Succession planning myths and tips

By Mary Van Skiver

For many retiring family business leaders, the difference between watching their company flourish and seeing it falter comes down to a well developed and carefully executed succession plan. Regardless of where you live, effective succession planning is essential. Challenges that are common to business families worldwide include making planning a priority, communicating with family members and key employees, strategically timing transitions and instituting family and business governance that will help smooth the succession process.

A global issue

Some countries do not have a long tradition of family business ownership. In China, for example, private enterprises have been legal only since 1978—the year Ashton Kutcher was born. In Australia, a 2010 survey of 5,000 companies (the MGI Australian Family and Private Business Survey) found that 84% of the respondents' businesses were less than 50 years old, and just under half were less than 25 years old. As the founders of these companies approach retirement, their business transition experience will serve as an example—good or bad—for future generations.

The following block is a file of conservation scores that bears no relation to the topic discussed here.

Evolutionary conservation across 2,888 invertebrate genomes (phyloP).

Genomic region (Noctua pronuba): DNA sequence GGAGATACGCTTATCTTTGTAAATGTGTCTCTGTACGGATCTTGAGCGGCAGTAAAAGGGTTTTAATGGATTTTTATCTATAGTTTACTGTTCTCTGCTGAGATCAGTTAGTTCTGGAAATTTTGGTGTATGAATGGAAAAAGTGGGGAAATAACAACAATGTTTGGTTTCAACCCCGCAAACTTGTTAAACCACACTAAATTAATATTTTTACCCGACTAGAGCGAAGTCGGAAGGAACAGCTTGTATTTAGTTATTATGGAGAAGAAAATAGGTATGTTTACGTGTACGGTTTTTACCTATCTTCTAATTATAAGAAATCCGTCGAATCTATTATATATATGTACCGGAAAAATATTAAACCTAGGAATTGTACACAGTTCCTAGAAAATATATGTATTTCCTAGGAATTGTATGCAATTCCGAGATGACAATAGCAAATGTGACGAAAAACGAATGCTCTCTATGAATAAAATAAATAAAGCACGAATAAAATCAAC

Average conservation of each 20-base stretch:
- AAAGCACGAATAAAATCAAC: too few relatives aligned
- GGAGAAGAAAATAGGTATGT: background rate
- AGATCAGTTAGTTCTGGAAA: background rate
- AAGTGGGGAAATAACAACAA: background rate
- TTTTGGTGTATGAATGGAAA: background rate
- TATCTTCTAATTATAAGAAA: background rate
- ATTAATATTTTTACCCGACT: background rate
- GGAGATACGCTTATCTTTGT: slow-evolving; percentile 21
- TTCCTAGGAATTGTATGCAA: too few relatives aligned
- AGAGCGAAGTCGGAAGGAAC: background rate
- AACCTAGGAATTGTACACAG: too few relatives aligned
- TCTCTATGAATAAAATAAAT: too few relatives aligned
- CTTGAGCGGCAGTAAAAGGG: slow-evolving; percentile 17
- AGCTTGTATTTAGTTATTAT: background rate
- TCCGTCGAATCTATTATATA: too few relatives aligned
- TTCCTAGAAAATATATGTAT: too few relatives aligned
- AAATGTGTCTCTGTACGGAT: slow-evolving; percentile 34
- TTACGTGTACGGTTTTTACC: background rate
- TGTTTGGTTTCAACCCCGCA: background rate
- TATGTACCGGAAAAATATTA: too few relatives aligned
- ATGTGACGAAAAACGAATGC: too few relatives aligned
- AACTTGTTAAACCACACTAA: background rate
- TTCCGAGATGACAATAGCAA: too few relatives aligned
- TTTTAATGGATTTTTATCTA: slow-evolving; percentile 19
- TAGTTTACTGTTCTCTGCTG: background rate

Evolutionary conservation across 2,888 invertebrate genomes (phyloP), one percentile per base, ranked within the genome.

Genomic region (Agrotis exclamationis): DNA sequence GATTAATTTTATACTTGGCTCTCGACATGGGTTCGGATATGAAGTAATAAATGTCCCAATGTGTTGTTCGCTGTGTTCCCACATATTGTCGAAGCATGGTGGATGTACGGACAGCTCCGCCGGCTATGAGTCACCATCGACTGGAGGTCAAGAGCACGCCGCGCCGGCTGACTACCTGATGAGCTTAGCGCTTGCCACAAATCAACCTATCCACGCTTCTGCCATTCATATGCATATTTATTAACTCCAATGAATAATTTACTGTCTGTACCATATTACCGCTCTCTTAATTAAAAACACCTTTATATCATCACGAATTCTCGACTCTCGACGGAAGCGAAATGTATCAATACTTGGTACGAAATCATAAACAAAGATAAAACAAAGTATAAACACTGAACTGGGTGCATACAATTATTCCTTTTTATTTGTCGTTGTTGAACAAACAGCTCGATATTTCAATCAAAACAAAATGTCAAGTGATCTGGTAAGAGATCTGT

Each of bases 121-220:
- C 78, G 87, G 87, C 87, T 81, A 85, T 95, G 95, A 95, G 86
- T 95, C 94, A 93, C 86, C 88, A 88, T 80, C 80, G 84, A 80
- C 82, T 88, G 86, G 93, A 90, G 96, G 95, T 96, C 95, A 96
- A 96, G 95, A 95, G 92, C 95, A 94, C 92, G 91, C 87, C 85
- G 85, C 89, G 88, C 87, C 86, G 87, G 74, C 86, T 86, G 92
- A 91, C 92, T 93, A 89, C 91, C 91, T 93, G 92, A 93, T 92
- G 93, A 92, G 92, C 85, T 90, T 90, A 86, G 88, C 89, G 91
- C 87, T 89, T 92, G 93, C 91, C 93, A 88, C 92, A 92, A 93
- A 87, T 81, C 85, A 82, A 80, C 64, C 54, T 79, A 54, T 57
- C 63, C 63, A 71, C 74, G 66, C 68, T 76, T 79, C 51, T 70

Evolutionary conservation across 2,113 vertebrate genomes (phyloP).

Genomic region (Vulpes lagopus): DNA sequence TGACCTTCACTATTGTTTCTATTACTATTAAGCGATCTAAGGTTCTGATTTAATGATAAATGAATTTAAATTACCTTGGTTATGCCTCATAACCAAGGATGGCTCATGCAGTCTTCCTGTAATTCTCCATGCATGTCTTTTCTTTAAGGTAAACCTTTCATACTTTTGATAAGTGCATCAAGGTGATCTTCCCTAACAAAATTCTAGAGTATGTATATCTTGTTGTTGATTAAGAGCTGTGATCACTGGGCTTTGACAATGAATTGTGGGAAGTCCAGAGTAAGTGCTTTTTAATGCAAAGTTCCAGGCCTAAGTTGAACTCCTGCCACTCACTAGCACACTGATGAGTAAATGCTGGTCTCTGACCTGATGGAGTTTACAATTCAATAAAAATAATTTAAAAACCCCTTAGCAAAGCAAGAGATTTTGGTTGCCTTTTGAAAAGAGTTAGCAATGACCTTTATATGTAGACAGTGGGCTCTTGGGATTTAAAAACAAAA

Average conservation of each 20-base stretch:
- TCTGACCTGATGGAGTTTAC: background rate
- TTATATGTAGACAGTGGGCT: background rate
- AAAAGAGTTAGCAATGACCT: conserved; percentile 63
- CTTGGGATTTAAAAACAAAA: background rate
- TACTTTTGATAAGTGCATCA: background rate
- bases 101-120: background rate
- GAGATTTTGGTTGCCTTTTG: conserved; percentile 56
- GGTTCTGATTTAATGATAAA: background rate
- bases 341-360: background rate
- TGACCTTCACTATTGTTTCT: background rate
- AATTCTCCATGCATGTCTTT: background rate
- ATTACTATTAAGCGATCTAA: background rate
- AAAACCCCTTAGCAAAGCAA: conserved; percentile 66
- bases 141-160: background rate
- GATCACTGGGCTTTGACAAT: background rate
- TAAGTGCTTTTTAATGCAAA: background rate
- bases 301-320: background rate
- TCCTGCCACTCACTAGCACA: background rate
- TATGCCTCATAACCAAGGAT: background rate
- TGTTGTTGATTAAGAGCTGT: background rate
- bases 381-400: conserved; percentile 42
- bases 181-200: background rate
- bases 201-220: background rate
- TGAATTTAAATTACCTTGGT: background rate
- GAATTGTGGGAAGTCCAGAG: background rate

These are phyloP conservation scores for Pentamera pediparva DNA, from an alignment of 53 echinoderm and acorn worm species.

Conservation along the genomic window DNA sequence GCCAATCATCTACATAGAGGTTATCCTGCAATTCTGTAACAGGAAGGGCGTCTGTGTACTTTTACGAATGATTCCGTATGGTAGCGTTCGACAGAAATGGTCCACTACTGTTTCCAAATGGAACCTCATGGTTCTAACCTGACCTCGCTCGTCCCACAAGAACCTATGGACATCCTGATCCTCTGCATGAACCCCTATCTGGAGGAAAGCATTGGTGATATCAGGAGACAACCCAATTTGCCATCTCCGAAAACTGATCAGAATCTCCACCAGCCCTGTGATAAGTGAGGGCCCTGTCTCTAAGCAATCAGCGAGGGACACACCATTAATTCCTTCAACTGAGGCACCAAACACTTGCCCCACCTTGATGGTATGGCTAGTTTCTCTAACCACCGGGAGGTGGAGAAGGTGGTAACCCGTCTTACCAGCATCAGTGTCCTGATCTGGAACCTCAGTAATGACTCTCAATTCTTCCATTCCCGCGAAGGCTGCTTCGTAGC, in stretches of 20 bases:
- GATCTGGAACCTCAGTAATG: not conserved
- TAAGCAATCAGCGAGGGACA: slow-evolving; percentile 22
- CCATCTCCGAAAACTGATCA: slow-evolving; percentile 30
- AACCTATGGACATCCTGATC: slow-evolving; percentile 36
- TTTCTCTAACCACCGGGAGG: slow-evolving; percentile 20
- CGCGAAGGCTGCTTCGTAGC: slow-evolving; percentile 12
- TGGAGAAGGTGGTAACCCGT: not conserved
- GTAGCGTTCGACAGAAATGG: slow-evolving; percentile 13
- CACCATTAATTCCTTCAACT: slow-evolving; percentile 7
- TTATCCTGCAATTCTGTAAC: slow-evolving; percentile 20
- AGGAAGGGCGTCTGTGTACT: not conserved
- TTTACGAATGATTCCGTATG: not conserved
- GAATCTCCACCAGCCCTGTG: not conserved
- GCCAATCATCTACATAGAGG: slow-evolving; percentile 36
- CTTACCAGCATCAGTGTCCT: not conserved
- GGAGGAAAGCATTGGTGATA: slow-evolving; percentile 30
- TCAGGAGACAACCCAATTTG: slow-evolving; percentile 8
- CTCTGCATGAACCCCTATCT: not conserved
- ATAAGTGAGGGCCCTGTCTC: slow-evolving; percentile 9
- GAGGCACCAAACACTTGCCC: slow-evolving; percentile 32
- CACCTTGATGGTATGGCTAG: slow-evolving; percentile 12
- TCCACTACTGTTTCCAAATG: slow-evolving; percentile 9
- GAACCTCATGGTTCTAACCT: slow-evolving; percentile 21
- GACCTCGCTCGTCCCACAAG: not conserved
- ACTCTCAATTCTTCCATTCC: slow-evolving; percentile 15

Family business owners in France face a different type of succession planning challenge: Transfer taxes can reach up to 45% of the value of the assets, according to a 2014 report from KPMG.

In the United Kingdom, a 2014 survey of 5,000 family business owners by Family Business Place and law firm Charles Russell Speechlys found that 65% of respondents were considering selling their companies upon retirement rather than handing ownership to family members who lacked the aptitude to lead.

Addressing these and other issues related to transition requires forward-thinking succession planning. Here are two myths that must be debunked, plus four tips for ensuring your family business continues to thrive during leadership transitions.